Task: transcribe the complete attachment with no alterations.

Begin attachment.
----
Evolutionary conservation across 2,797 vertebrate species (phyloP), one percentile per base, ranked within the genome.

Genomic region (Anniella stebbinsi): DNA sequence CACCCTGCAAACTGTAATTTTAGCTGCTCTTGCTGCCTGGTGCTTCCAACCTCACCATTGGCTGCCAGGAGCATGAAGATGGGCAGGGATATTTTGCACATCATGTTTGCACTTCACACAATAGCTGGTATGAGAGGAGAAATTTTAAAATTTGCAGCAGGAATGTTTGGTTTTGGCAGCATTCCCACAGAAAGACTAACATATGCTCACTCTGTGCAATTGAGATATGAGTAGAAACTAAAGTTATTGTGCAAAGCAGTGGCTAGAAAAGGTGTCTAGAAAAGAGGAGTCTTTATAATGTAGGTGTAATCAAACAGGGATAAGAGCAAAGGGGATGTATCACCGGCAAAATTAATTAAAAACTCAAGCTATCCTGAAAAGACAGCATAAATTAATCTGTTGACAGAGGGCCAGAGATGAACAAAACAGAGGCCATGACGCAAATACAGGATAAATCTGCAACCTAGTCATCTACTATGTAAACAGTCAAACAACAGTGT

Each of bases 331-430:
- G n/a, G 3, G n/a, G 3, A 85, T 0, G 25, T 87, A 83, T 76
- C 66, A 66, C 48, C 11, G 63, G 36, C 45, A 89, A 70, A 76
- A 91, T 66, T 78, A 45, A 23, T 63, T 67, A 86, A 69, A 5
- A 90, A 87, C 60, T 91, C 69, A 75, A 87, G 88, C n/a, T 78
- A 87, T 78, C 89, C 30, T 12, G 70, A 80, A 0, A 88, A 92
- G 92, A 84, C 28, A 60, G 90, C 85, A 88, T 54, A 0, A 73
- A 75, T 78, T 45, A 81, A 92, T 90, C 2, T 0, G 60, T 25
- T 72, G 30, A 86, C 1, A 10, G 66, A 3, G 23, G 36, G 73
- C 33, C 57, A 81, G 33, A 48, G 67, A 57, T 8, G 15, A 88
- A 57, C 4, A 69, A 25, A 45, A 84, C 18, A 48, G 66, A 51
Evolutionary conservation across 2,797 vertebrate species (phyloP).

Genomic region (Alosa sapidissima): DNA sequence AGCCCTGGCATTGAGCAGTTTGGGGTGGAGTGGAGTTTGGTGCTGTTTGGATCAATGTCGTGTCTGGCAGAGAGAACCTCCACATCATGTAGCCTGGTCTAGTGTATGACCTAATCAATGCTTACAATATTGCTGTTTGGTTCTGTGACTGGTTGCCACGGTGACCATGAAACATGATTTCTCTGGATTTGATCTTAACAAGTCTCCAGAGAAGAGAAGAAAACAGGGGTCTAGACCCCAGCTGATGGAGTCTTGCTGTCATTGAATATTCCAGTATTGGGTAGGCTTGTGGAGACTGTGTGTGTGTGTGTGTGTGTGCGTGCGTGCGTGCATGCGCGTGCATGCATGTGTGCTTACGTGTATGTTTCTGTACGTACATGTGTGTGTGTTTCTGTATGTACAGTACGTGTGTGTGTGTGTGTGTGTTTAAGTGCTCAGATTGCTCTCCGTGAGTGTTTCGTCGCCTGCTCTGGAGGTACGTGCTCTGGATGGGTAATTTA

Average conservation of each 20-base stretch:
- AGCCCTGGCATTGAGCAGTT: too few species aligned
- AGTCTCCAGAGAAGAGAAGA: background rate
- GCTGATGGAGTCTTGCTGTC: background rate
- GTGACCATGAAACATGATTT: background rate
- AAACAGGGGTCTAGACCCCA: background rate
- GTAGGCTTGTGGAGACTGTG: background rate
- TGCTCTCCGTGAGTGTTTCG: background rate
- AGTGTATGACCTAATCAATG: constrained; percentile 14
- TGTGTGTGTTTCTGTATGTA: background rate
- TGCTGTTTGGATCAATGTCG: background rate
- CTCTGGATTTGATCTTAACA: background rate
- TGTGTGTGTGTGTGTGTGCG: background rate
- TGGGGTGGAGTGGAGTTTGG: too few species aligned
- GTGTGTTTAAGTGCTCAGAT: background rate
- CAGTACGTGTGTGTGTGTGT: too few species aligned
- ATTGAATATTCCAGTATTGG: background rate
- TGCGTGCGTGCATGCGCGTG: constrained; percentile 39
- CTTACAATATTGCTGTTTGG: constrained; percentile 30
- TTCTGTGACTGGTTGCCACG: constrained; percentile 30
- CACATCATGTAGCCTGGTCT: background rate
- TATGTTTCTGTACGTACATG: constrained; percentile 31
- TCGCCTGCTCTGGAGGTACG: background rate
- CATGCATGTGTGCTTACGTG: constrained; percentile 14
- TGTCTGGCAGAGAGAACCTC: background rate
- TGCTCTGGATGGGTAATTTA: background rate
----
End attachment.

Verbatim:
Evolutionary conservation across 2,797 vertebrate species (phyloP), one percentile per base, ranked within the genome.

Genomic region (Anniella stebbinsi): DNA sequence CACCCTGCAAACTGTAATTTTAGCTGCTCTTGCTGCCTGGTGCTTCCAACCTCACCATTGGCTGCCAGGAGCATGAAGATGGGCAGGGATATTTTGCACATCATGTTTGCACTTCACACAATAGCTGGTATGAGAGGAGAAATTTTAAAATTTGCAGCAGGAATGTTTGGTTTTGGCAGCATTCCCACAGAAAGACTAACATATGCTCACTCTGTGCAATTGAGATATGAGTAGAAACTAAAGTTATTGTGCAAAGCAGTGGCTAGAAAAGGTGTCTAGAAAAGAGGAGTCTTTATAATGTAGGTGTAATCAAACAGGGATAAGAGCAAAGGGGATGTATCACCGGCAAAATTAATTAAAAACTCAAGCTATCCTGAAAAGACAGCATAAATTAATCTGTTGACAGAGGGCCAGAGATGAACAAAACAGAGGCCATGACGCAAATACAGGATAAATCTGCAACCTAGTCATCTACTATGTAAACAGTCAAACAACAGTGT

Each of bases 331-430:
- G n/a, G 3, G n/a, G 3, A 85, T 0, G 25, T 87, A 83, T 76
- C 66, A 66, C 48, C 11, G 63, G 36, C 45, A 89, A 70, A 76
- A 91, T 66, T 78, A 45, A 23, T 63, T 67, A 86, A 69, A 5
- A 90, A 87, C 60, T 91, C 69, A 75, A 87, G 88, C n/a, T 78
- A 87, T 78, C 89, C 30, T 12, G 70, A 80, A 0, A 88, A 92
- G 92, A 84, C 28, A 60, G 90, C 85, A 88, T 54, A 0, A 73
- A 75, T 78, T 45, A 81, A 92, T 90, C 2, T 0, G 60, T 25
- T 72, G 30, A 86, C 1, A 10, G 66, A 3, G 23, G 36, G 73
- C 33, C 57, A 81, G 33, A 48, G 67, A 57, T 8, G 15, A 88
- A 57, C 4, A 69, A 25, A 45, A 84, C 18, A 48, G 66, A 51
Evolutionary conservation across 2,797 vertebrate species (phyloP).

Genomic region (Alosa sapidissima): DNA sequence AGCCCTGGCATTGAGCAGTTTGGGGTGGAGTGGAGTTTGGTGCTGTTTGGATCAATGTCGTGTCTGGCAGAGAGAACCTCCACATCATGTAGCCTGGTCTAGTGTATGACCTAATCAATGCTTACAATATTGCTGTTTGGTTCTGTGACTGGTTGCCACGGTGACCATGAAACATGATTTCTCTGGATTTGATCTTAACAAGTCTCCAGAGAAGAGAAGAAAACAGGGGTCTAGACCCCAGCTGATGGAGTCTTGCTGTCATTGAATATTCCAGTATTGGGTAGGCTTGTGGAGACTGTGTGTGTGTGTGTGTGTGTGCGTGCGTGCGTGCATGCGCGTGCATGCATGTGTGCTTACGTGTATGTTTCTGTACGTACATGTGTGTGTGTTTCTGTATGTACAGTACGTGTGTGTGTGTGTGTGTGTTTAAGTGCTCAGATTGCTCTCCGTGAGTGTTTCGTCGCCTGCTCTGGAGGTACGTGCTCTGGATGGGTAATTTA

Average conservation of each 20-base stretch:
- AGCCCTGGCATTGAGCAGTT: too few species aligned
- AGTCTCCAGAGAAGAGAAGA: background rate
- GCTGATGGAGTCTTGCTGTC: background rate
- GTGACCATGAAACATGATTT: background rate
- AAACAGGGGTCTAGACCCCA: background rate
- GTAGGCTTGTGGAGACTGTG: background rate
- TGCTCTCCGTGAGTGTTTCG: background rate
- AGTGTATGACCTAATCAATG: constrained; percentile 14
- TGTGTGTGTTTCTGTATGTA: background rate
- TGCTGTTTGGATCAATGTCG: background rate
- CTCTGGATTTGATCTTAACA: background rate
- TGTGTGTGTGTGTGTGTGCG: background rate
- TGGGGTGGAGTGGAGTTTGG: too few species aligned
- GTGTGTTTAAGTGCTCAGAT: background rate
- CAGTACGTGTGTGTGTGTGT: too few species aligned
- ATTGAATATTCCAGTATTGG: background rate
- TGCGTGCGTGCATGCGCGTG: constrained; percentile 39
- CTTACAATATTGCTGTTTGG: constrained; percentile 30
- TTCTGTGACTGGTTGCCACG: constrained; percentile 30
- CACATCATGTAGCCTGGTCT: background rate
- TATGTTTCTGTACGTACATG: constrained; percentile 31
- TCGCCTGCTCTGGAGGTACG: background rate
- CATGCATGTGTGCTTACGTG: constrained; percentile 14
- TGTCTGGCAGAGAGAACCTC: background rate
- TGCTCTGGATGGGTAATTTA: background rate